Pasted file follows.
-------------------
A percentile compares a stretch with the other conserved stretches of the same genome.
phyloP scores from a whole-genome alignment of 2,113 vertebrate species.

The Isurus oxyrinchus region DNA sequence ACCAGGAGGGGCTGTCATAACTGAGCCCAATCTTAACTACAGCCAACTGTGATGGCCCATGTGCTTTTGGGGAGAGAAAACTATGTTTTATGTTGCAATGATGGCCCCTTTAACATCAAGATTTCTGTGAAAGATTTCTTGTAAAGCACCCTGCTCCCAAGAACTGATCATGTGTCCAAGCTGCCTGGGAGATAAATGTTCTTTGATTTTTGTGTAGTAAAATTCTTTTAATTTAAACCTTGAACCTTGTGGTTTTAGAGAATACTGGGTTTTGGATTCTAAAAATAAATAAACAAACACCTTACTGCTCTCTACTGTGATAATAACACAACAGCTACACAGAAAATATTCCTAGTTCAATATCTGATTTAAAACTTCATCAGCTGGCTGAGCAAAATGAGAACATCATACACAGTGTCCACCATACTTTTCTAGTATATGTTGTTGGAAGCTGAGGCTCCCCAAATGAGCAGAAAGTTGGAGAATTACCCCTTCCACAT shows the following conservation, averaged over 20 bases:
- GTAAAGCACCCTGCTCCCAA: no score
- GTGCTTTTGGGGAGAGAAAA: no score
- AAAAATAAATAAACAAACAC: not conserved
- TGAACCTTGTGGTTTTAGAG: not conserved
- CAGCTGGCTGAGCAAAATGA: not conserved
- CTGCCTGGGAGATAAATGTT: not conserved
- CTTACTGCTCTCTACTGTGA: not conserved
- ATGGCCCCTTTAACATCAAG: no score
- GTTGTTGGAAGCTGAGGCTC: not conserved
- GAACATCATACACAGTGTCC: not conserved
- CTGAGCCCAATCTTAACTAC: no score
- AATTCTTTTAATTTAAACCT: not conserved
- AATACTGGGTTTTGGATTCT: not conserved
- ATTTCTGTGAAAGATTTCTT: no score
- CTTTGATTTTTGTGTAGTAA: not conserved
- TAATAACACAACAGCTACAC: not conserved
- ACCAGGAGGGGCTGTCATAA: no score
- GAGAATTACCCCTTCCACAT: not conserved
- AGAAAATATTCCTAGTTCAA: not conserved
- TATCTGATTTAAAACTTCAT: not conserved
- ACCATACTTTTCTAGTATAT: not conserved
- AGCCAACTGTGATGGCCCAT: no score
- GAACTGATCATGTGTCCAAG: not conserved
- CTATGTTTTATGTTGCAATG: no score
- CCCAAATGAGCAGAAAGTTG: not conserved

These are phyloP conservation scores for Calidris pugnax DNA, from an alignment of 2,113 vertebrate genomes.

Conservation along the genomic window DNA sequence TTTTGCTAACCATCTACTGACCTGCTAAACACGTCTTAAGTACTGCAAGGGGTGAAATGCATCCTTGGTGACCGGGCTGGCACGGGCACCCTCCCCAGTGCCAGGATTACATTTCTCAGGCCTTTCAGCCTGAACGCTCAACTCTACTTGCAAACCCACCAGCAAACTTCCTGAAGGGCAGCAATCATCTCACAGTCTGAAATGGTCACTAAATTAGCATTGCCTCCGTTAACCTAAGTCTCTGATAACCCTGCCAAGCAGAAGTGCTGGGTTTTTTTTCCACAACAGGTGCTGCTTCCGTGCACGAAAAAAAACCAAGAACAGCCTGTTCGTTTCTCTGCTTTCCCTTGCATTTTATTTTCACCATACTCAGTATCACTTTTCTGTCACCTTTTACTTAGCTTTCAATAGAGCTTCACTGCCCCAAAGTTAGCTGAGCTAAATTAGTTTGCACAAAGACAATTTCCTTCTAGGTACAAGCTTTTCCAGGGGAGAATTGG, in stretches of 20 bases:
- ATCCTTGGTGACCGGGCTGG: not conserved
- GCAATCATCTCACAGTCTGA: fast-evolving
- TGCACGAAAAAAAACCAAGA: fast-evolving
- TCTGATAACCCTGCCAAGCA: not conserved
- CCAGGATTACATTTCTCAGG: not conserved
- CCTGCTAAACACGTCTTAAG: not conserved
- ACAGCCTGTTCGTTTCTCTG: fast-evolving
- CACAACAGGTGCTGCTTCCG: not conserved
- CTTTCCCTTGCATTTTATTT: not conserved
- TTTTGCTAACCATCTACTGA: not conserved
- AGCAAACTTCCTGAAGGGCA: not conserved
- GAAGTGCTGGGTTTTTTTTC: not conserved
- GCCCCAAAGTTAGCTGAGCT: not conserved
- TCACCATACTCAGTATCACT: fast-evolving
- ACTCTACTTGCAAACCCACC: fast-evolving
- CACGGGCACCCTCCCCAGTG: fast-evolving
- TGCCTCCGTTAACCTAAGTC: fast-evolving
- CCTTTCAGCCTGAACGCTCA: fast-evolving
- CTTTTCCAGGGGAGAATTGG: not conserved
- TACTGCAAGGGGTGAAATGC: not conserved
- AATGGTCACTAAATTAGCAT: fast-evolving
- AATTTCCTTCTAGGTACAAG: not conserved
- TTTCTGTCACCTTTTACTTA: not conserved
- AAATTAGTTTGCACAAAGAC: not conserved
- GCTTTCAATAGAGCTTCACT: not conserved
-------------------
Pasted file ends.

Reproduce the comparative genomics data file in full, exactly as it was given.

A percentile compares a stretch with the other conserved stretches of the same genome.
phyloP scores from a whole-genome alignment of 2,113 vertebrate species.

The Isurus oxyrinchus region DNA sequence ACCAGGAGGGGCTGTCATAACTGAGCCCAATCTTAACTACAGCCAACTGTGATGGCCCATGTGCTTTTGGGGAGAGAAAACTATGTTTTATGTTGCAATGATGGCCCCTTTAACATCAAGATTTCTGTGAAAGATTTCTTGTAAAGCACCCTGCTCCCAAGAACTGATCATGTGTCCAAGCTGCCTGGGAGATAAATGTTCTTTGATTTTTGTGTAGTAAAATTCTTTTAATTTAAACCTTGAACCTTGTGGTTTTAGAGAATACTGGGTTTTGGATTCTAAAAATAAATAAACAAACACCTTACTGCTCTCTACTGTGATAATAACACAACAGCTACACAGAAAATATTCCTAGTTCAATATCTGATTTAAAACTTCATCAGCTGGCTGAGCAAAATGAGAACATCATACACAGTGTCCACCATACTTTTCTAGTATATGTTGTTGGAAGCTGAGGCTCCCCAAATGAGCAGAAAGTTGGAGAATTACCCCTTCCACAT shows the following conservation, averaged over 20 bases:
- GTAAAGCACCCTGCTCCCAA: no score
- GTGCTTTTGGGGAGAGAAAA: no score
- AAAAATAAATAAACAAACAC: not conserved
- TGAACCTTGTGGTTTTAGAG: not conserved
- CAGCTGGCTGAGCAAAATGA: not conserved
- CTGCCTGGGAGATAAATGTT: not conserved
- CTTACTGCTCTCTACTGTGA: not conserved
- ATGGCCCCTTTAACATCAAG: no score
- GTTGTTGGAAGCTGAGGCTC: not conserved
- GAACATCATACACAGTGTCC: not conserved
- CTGAGCCCAATCTTAACTAC: no score
- AATTCTTTTAATTTAAACCT: not conserved
- AATACTGGGTTTTGGATTCT: not conserved
- ATTTCTGTGAAAGATTTCTT: no score
- CTTTGATTTTTGTGTAGTAA: not conserved
- TAATAACACAACAGCTACAC: not conserved
- ACCAGGAGGGGCTGTCATAA: no score
- GAGAATTACCCCTTCCACAT: not conserved
- AGAAAATATTCCTAGTTCAA: not conserved
- TATCTGATTTAAAACTTCAT: not conserved
- ACCATACTTTTCTAGTATAT: not conserved
- AGCCAACTGTGATGGCCCAT: no score
- GAACTGATCATGTGTCCAAG: not conserved
- CTATGTTTTATGTTGCAATG: no score
- CCCAAATGAGCAGAAAGTTG: not conserved

These are phyloP conservation scores for Calidris pugnax DNA, from an alignment of 2,113 vertebrate genomes.

Conservation along the genomic window DNA sequence TTTTGCTAACCATCTACTGACCTGCTAAACACGTCTTAAGTACTGCAAGGGGTGAAATGCATCCTTGGTGACCGGGCTGGCACGGGCACCCTCCCCAGTGCCAGGATTACATTTCTCAGGCCTTTCAGCCTGAACGCTCAACTCTACTTGCAAACCCACCAGCAAACTTCCTGAAGGGCAGCAATCATCTCACAGTCTGAAATGGTCACTAAATTAGCATTGCCTCCGTTAACCTAAGTCTCTGATAACCCTGCCAAGCAGAAGTGCTGGGTTTTTTTTCCACAACAGGTGCTGCTTCCGTGCACGAAAAAAAACCAAGAACAGCCTGTTCGTTTCTCTGCTTTCCCTTGCATTTTATTTTCACCATACTCAGTATCACTTTTCTGTCACCTTTTACTTAGCTTTCAATAGAGCTTCACTGCCCCAAAGTTAGCTGAGCTAAATTAGTTTGCACAAAGACAATTTCCTTCTAGGTACAAGCTTTTCCAGGGGAGAATTGG, in stretches of 20 bases:
- ATCCTTGGTGACCGGGCTGG: not conserved
- GCAATCATCTCACAGTCTGA: fast-evolving
- TGCACGAAAAAAAACCAAGA: fast-evolving
- TCTGATAACCCTGCCAAGCA: not conserved
- CCAGGATTACATTTCTCAGG: not conserved
- CCTGCTAAACACGTCTTAAG: not conserved
- ACAGCCTGTTCGTTTCTCTG: fast-evolving
- CACAACAGGTGCTGCTTCCG: not conserved
- CTTTCCCTTGCATTTTATTT: not conserved
- TTTTGCTAACCATCTACTGA: not conserved
- AGCAAACTTCCTGAAGGGCA: not conserved
- GAAGTGCTGGGTTTTTTTTC: not conserved
- GCCCCAAAGTTAGCTGAGCT: not conserved
- TCACCATACTCAGTATCACT: fast-evolving
- ACTCTACTTGCAAACCCACC: fast-evolving
- CACGGGCACCCTCCCCAGTG: fast-evolving
- TGCCTCCGTTAACCTAAGTC: fast-evolving
- CCTTTCAGCCTGAACGCTCA: fast-evolving
- CTTTTCCAGGGGAGAATTGG: not conserved
- TACTGCAAGGGGTGAAATGC: not conserved
- AATGGTCACTAAATTAGCAT: fast-evolving
- AATTTCCTTCTAGGTACAAG: not conserved
- TTTCTGTCACCTTTTACTTA: not conserved
- AAATTAGTTTGCACAAAGAC: not conserved
- GCTTTCAATAGAGCTTCACT: not conserved